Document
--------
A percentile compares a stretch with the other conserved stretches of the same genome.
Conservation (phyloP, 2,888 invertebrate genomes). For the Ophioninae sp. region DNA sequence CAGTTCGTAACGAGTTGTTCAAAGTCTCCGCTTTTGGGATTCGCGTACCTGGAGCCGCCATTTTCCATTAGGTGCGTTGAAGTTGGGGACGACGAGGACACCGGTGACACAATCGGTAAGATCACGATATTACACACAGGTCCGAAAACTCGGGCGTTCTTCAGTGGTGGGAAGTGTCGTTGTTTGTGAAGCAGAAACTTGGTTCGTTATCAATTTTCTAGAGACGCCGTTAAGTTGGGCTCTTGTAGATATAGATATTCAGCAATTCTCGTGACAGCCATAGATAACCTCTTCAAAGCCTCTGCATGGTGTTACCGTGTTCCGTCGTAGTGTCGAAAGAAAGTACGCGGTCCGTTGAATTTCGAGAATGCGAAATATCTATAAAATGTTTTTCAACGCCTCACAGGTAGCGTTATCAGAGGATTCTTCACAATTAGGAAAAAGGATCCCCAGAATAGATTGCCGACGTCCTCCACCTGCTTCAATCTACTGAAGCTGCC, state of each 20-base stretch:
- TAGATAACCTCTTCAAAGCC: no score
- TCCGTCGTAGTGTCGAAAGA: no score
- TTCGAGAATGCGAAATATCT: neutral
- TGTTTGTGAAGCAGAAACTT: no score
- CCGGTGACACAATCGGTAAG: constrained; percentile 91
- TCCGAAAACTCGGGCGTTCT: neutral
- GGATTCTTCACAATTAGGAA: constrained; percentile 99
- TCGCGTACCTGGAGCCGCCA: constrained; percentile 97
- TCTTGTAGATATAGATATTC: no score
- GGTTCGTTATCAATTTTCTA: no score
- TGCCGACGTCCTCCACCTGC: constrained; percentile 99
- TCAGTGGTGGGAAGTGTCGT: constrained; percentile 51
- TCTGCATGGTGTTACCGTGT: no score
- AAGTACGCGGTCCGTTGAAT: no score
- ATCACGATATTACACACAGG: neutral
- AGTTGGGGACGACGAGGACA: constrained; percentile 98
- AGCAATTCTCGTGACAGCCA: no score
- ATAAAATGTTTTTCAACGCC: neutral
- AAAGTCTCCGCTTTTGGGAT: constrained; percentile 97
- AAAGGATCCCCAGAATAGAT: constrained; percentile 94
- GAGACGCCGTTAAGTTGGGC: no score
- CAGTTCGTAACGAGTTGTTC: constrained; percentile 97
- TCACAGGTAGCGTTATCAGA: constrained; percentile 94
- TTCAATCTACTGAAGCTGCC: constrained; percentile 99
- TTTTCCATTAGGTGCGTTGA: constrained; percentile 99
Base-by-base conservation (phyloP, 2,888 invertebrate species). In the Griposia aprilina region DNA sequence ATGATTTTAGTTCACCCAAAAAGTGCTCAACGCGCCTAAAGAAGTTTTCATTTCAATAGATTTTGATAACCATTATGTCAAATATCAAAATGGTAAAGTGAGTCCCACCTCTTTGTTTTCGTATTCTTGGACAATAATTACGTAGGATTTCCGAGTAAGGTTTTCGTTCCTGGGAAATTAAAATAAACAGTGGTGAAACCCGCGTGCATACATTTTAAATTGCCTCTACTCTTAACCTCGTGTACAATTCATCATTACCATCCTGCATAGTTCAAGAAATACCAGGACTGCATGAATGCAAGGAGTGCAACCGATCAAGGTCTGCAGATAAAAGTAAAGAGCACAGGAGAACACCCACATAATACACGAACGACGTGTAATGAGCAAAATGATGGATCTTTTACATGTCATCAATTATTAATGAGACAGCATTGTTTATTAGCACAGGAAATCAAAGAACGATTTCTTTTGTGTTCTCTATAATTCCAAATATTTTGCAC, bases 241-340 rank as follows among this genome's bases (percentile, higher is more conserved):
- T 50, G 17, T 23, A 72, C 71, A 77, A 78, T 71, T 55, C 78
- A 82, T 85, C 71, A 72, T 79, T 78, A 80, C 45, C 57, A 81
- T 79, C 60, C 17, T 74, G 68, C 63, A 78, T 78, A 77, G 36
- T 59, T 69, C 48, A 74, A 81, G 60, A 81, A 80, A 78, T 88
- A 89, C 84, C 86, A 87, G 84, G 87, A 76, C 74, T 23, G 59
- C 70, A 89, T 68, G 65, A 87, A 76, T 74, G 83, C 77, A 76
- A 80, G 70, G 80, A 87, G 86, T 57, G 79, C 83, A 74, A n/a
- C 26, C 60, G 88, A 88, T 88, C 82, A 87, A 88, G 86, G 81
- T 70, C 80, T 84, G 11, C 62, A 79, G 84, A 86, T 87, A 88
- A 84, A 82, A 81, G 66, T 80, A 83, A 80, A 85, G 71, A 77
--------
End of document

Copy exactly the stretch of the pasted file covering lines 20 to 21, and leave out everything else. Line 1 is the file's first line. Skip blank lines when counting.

- ATAAAATGTTTTTCAACGCC: neutral
- AAAGTCTCCGCTTTTGGGAT: constrained; percentile 97